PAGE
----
Tuesday, February 03, 2009

A Sick Poke in the Eye

The health care conglomerate of New York State is shamelessly trying to tar the governor-and frighten all of us with bogus claims of impending health care doom; all so the hospitals and its union can pick the tax payers' pockets with impunity, As the NY Post reports this morning: "A hospital trade group and a health-care union yesterday released a bizarre new attack ad - using a sightless man wearing sunglasses to slam legally blind Gov. Paterson for budget cuts."

Now it's one thing to poke fun at Paterson-as SNL did over the weekend, for his stumbling on the Kennedy fiasco; but it's quite something different when the biggest tax sponge in the state mocks the governor's disability in order to feed its bottomless money pit: "To some observers, the blind man's role in the statewide attack ad against Paterson's plan to cut health care by $3.5 billion seems too personal by even Albany's standards for no-holds-barred budget battles."

But Bill Hammond really underscores the shamelessness of this hospital/labor attempt to avoid any fiscal responsibility: "Year after year, the governor tries to rein in skyrocketing Medicaid costs that threaten to break the bank. Year after year, hospitals and nursing homes fight back with scare tactics, claiming that even modest cuts will cause patients across New York to suffer. Year after year, the Legislature caves to the pressure - and then the cycle starts over."

So what's the governor trying to do here, close scores of hospitals and threaten the health of thousands of New Yorkers? Well, not really: "It takes a lot of chutzpah to spend millions of dollars on a slick ad campaign complaining about how hard up for money you are. It takes even more to imply that Paterson, who is legally blind, is betraying the disabled. But what's really shameless is trying to blame Paterson for the industry's own management failures. The guy in the wheelchair - along with every other New Yorker - has every reason to be outraged at the bloated, inefficient, top-heavy condition of New York's health care system. But he's sending his accusatory question in the wrong direction. It's not Paterson's fault if the industry can't make ends meet when New York's incredibly generous Medicaid program annually spends $2,283 per patient, more than double the national average of $1,026."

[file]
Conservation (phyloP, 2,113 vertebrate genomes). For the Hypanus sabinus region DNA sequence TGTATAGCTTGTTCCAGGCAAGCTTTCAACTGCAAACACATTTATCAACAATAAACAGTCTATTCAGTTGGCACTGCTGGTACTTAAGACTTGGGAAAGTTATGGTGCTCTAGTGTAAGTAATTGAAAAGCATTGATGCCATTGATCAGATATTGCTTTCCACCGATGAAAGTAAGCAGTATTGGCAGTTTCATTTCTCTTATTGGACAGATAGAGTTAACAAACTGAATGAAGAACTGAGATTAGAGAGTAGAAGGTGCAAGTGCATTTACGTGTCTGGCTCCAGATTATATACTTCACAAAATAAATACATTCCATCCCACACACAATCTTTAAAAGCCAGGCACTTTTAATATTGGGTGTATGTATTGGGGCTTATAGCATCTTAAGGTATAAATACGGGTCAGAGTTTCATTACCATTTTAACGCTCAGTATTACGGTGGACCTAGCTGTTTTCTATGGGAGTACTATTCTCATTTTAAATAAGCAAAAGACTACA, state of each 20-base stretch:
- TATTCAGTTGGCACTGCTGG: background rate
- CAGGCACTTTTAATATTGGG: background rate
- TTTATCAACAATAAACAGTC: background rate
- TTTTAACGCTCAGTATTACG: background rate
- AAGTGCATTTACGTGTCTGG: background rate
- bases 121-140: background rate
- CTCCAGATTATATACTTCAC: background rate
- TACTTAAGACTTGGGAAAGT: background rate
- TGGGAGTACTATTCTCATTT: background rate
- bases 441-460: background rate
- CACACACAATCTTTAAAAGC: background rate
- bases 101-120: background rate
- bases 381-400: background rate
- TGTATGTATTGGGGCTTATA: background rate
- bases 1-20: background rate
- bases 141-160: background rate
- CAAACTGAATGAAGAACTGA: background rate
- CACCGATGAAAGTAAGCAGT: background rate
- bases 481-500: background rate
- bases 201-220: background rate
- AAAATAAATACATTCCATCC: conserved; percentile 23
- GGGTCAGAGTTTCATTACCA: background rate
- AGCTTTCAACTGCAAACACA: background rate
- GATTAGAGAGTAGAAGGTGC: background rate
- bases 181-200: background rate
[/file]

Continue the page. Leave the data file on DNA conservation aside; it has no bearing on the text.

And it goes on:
And, of course, this unholy alliance, when it's not attacking the governor, is busy scheming on how to get the legislature to tax us even further into fiscal hell in order to feed their own addiction to poor management: 'If anything, Paterson went too easy. He didn't actually cut the Medicaid budget, just slowed the growth. Nor did he reduce benefits for the poor and disabled or change eligibility standards. He simply asked caregivers to accept marginally lower fees. The proposed cuts would reduce the revenues of hospitals and nursing homes by about 1% or 2%, according to Health Commission Dr. Richard Daines. And what does the Paterson administration get for this minimal fiscal responsibility? Cries of bloody murder."

The conspirators, however, have a different view of all this, of course. As the Post points out: "GNYHA President Kenneth Raske said that the group launched the campaign against Paterson, a former ally, with "a heavy heart" and that the attacks were not intended to be personal. "We have our back against the wall in this process," Raske said. "We have institutions that are right now hemorrhaging. Some are on the borderline of closure. This is the last thing that us and the union want to do."

All of this is simply an attempt to roll the governor who, unlike his predecessor, isn't the kind of guy to fight back in any bare knuckles way. Still, if he can't stand up to the special interests, then all of his recent welcomed fiscal sobriety will be seen as so much hot air. This challenge is a lot more significant than the senate selection that the governor fumbled. This time, it's our money that he's playing with.